sour cherries

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thst*2450 blog

A photo essay meant to remix the realities and romanticization of young adult road trip culture. Photos from Summer 2015, on my trip through Michigan, Wisconsin, Minnesota, South Dakota, Montana, Idaho, Washington, Okanagan Valley, to Vancouver.

Sunset chaser

Photos (c) Sadie Mallon

Sunset chaser (1)

Beauty!

examining miley cyrus and her dead petz ep

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music review

i wrote a short piece on miley cyrus’ new album (which is a fantastic piece of art) for The Ontarion, u of guelph’s independent student newspaper! needless to say i am stupidly, hopelessly in love with this album already, and hope you can put up with my blubbering about it…


All eyes were on Miley Cyrus when she hosted the 2015 MTV Video Music awards on Sat., Aug. 30. Overall, the provocative pop princess remained pretty tame throughout the show (one nip slip and a ton of drug references aside) and sparked a much-needed conversation about cultural appropriation and tone policing. But I’m not here to talk about the hot mess that was the VMA’s—I’m here to talk about the surprise (not to mention totally free) album that Cyrus dropped as the show ended.
Titled Miley Cyrus and Her Dead Petz, the 23-track-EP is a trippy experimental mix done in collaboration with Flaming Lips front man Wayne Coyne. Dead Petz feels like a descent into Cyrus and Coyne’s drug-fueled dreamscape, and though it is shaky at times, it’s an incredibly honest album. Though most of the 23 tracks lack radio playability, they show a new, raw side of Cyrus (who is listed as a writer on every single track). Think hippie protest meets an inordinate amount of synth and reverb, and you have Dead Petz. It’s weird, it’s wonderful, and it’s the beginning of another questionable yet intriguing Miley Cyrus era.
At first play, Dead Petz sounds a bit like a lost psychedelic demo tape: choppy, incomplete and downright confusing at times. I didn’t realize until after my first time through that I was listening too hard for the hit ballad or catchy pop jingle, and that they weren’t here. Instead, the supposed single is a track called “Dooo it” which has Cyrus “feeling like she is one with the universe” and questioning why we do the things we do. It’s a weird, catchy protest anthem infused with a trap sounding background, lots of chanting, and Cyrus reminding us, once again, that she “doesn’t give a f***”. It’s quite unlike anything going on in music right now, that’s for sure. The explicit beat may never climb the billboard charts, but it’s still worth a listen.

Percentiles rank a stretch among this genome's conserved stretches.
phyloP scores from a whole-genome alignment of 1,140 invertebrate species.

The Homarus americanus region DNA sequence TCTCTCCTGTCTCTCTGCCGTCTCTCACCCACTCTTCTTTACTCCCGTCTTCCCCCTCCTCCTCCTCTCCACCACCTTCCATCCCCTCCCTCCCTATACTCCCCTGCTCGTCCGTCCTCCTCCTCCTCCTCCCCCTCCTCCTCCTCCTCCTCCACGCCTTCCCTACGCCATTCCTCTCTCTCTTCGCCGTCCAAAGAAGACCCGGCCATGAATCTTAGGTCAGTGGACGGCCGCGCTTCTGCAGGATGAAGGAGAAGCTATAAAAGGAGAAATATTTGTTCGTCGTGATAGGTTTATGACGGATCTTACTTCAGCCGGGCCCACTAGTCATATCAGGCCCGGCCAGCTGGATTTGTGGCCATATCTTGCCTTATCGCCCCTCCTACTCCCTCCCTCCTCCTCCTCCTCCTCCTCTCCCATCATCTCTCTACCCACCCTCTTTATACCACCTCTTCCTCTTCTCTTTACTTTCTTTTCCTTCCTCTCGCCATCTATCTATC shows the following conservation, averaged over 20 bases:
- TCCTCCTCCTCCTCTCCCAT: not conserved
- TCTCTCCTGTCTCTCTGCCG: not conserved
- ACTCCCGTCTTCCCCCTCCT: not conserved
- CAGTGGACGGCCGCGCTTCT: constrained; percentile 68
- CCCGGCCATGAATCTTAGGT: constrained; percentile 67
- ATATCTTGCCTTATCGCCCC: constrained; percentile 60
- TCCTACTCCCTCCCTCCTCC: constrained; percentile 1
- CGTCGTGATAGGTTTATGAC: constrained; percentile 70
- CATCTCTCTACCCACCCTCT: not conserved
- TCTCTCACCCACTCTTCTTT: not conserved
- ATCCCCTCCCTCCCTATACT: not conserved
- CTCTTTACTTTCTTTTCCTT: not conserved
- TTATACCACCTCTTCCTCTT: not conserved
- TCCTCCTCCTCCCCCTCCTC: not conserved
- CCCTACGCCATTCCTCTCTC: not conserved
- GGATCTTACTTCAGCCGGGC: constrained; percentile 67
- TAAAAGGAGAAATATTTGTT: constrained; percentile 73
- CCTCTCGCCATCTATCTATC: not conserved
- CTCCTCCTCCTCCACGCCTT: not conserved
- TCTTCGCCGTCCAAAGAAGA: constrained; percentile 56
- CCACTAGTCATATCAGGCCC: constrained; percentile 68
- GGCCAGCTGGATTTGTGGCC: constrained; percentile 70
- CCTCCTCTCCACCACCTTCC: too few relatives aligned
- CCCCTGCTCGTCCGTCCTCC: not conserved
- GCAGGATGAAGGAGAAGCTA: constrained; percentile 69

With Miley Cyrus and her Dead Petz we also see Cyrus stretching her assured voice into new territory. With “Fweaky” and “Bang Me Box”, two sexually-charged, occasionally Lana Del Rey-esque sounding tracks, Cyrus plays up the sex kitten appeal in a confident and seemingly effortless style. “Pablow the Blowfish” and “The Floyd Song (Sunrise)” are about Cyrus’ dead dog and blowfish (respectively) and probably convey more emotion than any love song on the radio. She weeps openly in both tracks, which makes sense as to why she named the album in memoir of her friends. “BB Talk” is as close to sugary pop that we get, which is mostly a monologue about PDA with quality lines such as “Look, I like when you send me, you know, the, the queen emoji, but when I send back the monkey, you know, the one with the hands over the eyes, that means that s***’s just getting a little too weird for me.” If you’re looking for the super trippy stuff, check out “Slab of Butter” (featuring Sarah Barthel of Phantogram) and “Milky Milky Milk” for your fill of Flaming Lips-esque weirdness. Special mentions to “Space Boots,” “1 Sun,” and “Lighter,” three of the most solid songs on the album. Not to mention the other twelve songs, all of which can be found at http://mileycyrusandherdeadpetz.com/.
I have to applaud Miley for making an album that was on her own terms and in her own words. Besides, if you made an album that was, at its core, all about you, would everyone understand it? Probably not.